Bust of a Woman, 1869, by William Wetmore Story, won in the third round. The son of an associate justice of the Supreme Court, Story (1819–1895) initially followed his father into law but realized after a trip to Italy that art was his true calling. In Rome he joined a group of American and English expatriates, among them the writer Nathaniel Hawthorne, poet Robert Browning, and sculptors Hiram Powers, Chauncey Ives, and Harriet Hosmer. During this period, Story produced sculptures of historic and mythological figures, including Libyan Sybil and Cleopatra, both of which were exhibited in 1862 at the International Exhibition in London. (Ives’ Pandora and Hosmer’s Zenobia in Chains, both now at The Huntington, also were displayed there.) Bust of a Woman dates from Story’s most creative and productive period, when he was considered one of America’s finest sculptors. At The Huntington, it will be an integral part of the collection of 19th-century American sculpture and will play an important role in the reinstallation of the Scott and Erburu galleries, currently in progress.
Bird’s Nest, 1944, by Charles Sheeler, was the fourth work selected. The large-scale painting demonstrates Sheeler’s interest in depicting domestic architecture from unusual vantage points. Sheeler (1883–1965) was associated with Precisionism, a style that emphasized the abstract patterns created by America’s urban landscape. He began his career studying with William Merritt Chase in Philadelphia, and embraced modernism after encountering the work of Cézanne, Picasso, and Braque while in Europe in 1908. Later he began working in a Cubist-influenced style. Sheeler developed his Precisionist techniques in the 1920s, when he reconciled his interests in both Realism and Cubism by concentrating on the design elements of architecture and machinery. In Bird’s Nest, he depicts his own home from an eccentric point of view, perpendicular to the picture plane. The more gestural treatment of the foliage may have been his response to the developing movement of Abstract Expressionism. The painting will be a pivotal addition to The Huntington’s representation of American modernism, joining works by Stuart Davis, Arthur B. Davies, Luigi Lucioni, and Edward Steichen.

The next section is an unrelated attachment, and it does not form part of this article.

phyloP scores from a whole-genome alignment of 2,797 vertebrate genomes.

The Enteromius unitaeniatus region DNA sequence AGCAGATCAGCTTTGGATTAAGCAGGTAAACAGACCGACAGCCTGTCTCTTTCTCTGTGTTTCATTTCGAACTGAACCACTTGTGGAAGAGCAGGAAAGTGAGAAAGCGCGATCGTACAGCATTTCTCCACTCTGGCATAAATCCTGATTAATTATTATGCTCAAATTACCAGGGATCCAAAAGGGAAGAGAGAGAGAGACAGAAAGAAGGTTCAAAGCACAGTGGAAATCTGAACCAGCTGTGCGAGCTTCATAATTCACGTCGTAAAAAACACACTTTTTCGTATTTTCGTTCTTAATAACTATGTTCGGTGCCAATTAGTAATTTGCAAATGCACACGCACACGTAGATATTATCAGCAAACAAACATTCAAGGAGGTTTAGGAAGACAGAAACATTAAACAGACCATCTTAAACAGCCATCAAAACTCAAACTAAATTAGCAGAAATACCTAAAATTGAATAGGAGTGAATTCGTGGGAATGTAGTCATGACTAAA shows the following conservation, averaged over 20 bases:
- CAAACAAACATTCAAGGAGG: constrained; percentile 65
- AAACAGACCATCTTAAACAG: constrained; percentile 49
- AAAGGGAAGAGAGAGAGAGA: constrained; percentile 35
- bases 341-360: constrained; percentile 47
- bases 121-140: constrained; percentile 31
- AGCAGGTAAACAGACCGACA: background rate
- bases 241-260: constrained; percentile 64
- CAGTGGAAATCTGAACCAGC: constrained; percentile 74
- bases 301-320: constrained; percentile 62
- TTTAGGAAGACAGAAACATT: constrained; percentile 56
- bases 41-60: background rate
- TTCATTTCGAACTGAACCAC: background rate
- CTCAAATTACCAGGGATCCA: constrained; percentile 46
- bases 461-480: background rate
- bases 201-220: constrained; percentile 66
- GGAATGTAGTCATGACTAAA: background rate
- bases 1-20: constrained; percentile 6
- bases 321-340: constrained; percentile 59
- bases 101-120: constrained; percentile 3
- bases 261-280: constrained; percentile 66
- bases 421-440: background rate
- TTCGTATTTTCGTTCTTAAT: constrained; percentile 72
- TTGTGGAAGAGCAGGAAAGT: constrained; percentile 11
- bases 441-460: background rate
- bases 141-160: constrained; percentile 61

Painted Bookcase, ca. 1867, was the last work chosen, made possible by additional contributions from Kelvin Davis and Barry and Marie Herlihy. This Gothic Revival cabinet, crafted of unvarnished oak, is decorated with six hand-painted side panels representing art, science, commerce, literature, music, and agriculture. Manufactured by the Art Furniture Co. in London, this bookcase relates to the furniture designs of Charles Locke Eastlake (1836–1906), whose 1868 manual of interior decoration, Hints on Household Taste in Furniture, Upholstery and Other Details, included an illustration of a library bookcase very close to this example. Like William Morris, Eastlake believed that the objects with which people decorated their homes should be handmade by skilled artist-craftsmen, rather than mass produced by machines. Eastlake’s influence on Design Reform in the late 19th century, in America as well as in Britain, was probably as great in the field of interior decoration as that of Morris. With its ability to demonstrate the transatlantic exchange of ideas, this painted bookcase represents a crucial moment in the development of modern design. Huntington visitors can see it on display in the 19th-century galleries on the second floor of the Huntington Art Gallery.